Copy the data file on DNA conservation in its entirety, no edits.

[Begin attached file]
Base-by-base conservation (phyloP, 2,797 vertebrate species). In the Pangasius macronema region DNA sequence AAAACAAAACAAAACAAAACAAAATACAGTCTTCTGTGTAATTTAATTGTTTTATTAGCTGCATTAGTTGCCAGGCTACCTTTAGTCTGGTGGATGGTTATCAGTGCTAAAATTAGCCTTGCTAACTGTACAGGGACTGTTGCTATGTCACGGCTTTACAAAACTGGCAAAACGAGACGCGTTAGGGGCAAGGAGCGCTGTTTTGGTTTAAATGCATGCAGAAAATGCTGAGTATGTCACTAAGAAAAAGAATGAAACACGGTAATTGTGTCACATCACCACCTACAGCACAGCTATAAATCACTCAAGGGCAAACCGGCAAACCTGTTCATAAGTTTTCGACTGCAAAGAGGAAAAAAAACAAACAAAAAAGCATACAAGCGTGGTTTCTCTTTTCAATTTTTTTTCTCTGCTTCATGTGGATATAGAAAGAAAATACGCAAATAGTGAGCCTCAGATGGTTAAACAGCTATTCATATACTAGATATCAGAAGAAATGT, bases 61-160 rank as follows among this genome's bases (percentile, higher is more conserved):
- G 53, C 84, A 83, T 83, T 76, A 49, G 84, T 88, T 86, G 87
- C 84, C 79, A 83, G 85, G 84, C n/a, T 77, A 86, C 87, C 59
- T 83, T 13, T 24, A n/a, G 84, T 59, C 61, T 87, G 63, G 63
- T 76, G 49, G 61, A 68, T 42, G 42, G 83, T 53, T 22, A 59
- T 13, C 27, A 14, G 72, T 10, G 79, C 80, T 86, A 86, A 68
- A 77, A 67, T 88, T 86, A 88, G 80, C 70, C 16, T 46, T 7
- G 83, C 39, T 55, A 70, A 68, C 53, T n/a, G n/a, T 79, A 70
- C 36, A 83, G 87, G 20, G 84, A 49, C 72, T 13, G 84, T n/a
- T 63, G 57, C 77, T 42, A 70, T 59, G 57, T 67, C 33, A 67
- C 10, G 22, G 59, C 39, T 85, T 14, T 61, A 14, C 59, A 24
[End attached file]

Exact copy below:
Base-by-base conservation (phyloP, 2,797 vertebrate species). In the Pangasius macronema region DNA sequence AAAACAAAACAAAACAAAACAAAATACAGTCTTCTGTGTAATTTAATTGTTTTATTAGCTGCATTAGTTGCCAGGCTACCTTTAGTCTGGTGGATGGTTATCAGTGCTAAAATTAGCCTTGCTAACTGTACAGGGACTGTTGCTATGTCACGGCTTTACAAAACTGGCAAAACGAGACGCGTTAGGGGCAAGGAGCGCTGTTTTGGTTTAAATGCATGCAGAAAATGCTGAGTATGTCACTAAGAAAAAGAATGAAACACGGTAATTGTGTCACATCACCACCTACAGCACAGCTATAAATCACTCAAGGGCAAACCGGCAAACCTGTTCATAAGTTTTCGACTGCAAAGAGGAAAAAAAACAAACAAAAAAGCATACAAGCGTGGTTTCTCTTTTCAATTTTTTTTCTCTGCTTCATGTGGATATAGAAAGAAAATACGCAAATAGTGAGCCTCAGATGGTTAAACAGCTATTCATATACTAGATATCAGAAGAAATGT, bases 61-160 rank as follows among this genome's bases (percentile, higher is more conserved):
- G 53, C 84, A 83, T 83, T 76, A 49, G 84, T 88, T 86, G 87
- C 84, C 79, A 83, G 85, G 84, C n/a, T 77, A 86, C 87, C 59
- T 83, T 13, T 24, A n/a, G 84, T 59, C 61, T 87, G 63, G 63
- T 76, G 49, G 61, A 68, T 42, G 42, G 83, T 53, T 22, A 59
- T 13, C 27, A 14, G 72, T 10, G 79, C 80, T 86, A 86, A 68
- A 77, A 67, T 88, T 86, A 88, G 80, C 70, C 16, T 46, T 7
- G 83, C 39, T 55, A 70, A 68, C 53, T n/a, G n/a, T 79, A 70
- C 36, A 83, G 87, G 20, G 84, A 49, C 72, T 13, G 84, T n/a
- T 63, G 57, C 77, T 42, A 70, T 59, G 57, T 67, C 33, A 67
- C 10, G 22, G 59, C 39, T 85, T 14, T 61, A 14, C 59, A 24